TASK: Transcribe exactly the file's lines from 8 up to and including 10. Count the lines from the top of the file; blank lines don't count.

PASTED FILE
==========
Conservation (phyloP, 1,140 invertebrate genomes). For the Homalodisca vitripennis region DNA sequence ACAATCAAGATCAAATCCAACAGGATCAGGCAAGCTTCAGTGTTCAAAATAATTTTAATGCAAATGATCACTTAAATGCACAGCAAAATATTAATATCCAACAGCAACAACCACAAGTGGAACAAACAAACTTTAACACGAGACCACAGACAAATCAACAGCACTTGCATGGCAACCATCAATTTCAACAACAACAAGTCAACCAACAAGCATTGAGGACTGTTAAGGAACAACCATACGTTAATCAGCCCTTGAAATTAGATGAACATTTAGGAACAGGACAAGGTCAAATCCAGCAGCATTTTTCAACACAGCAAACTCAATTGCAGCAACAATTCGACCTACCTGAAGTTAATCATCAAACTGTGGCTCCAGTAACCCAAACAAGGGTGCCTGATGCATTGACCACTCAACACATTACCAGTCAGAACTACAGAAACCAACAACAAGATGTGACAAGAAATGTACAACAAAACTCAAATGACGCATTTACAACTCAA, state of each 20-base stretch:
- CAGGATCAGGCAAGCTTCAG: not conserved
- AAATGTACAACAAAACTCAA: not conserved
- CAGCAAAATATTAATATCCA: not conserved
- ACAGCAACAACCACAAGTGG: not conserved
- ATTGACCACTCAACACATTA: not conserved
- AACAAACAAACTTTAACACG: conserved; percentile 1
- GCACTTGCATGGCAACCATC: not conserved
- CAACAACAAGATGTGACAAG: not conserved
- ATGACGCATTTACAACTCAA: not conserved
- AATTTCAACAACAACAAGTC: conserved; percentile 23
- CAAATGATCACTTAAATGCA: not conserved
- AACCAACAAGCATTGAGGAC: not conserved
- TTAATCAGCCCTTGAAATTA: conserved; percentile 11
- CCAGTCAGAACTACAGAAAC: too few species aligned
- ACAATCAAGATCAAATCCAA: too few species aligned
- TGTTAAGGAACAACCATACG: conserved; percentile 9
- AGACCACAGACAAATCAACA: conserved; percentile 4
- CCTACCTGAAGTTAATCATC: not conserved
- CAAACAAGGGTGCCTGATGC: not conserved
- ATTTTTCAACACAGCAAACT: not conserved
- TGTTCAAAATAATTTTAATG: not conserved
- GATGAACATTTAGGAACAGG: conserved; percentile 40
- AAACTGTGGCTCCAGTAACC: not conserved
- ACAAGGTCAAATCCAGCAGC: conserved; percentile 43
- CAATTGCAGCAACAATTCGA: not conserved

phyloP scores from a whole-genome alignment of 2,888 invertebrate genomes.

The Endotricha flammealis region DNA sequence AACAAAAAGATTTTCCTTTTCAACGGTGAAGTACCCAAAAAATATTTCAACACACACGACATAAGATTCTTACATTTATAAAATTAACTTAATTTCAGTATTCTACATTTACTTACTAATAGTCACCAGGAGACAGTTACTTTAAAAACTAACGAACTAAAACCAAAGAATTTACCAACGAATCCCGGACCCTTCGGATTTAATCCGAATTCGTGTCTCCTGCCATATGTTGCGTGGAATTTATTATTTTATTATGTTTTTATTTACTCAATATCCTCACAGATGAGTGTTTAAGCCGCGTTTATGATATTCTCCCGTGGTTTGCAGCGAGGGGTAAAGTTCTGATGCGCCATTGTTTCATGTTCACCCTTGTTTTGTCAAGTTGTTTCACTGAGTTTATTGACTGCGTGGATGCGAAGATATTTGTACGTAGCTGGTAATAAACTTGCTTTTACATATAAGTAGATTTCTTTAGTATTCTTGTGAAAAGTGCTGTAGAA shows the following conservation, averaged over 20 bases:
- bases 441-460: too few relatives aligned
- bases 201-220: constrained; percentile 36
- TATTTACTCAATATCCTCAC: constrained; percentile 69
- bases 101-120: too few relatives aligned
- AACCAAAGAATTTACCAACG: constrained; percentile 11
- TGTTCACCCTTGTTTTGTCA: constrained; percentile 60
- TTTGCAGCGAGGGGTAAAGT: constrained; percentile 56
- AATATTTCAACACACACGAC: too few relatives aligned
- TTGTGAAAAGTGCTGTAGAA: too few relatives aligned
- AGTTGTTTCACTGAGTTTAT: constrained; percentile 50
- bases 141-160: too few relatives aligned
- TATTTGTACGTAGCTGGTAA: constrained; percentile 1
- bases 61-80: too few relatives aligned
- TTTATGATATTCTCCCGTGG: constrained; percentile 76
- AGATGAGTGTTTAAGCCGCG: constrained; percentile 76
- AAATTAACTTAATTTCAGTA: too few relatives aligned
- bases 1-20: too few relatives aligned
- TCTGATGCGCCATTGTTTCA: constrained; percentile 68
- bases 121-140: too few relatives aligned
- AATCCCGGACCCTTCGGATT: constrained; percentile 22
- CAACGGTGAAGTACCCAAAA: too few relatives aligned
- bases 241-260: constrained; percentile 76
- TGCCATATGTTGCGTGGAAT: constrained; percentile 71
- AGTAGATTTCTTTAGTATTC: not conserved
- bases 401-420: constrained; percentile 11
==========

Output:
- GCACTTGCATGGCAACCATC: not conserved
- CAACAACAAGATGTGACAAG: not conserved
- ATGACGCATTTACAACTCAA: not conserved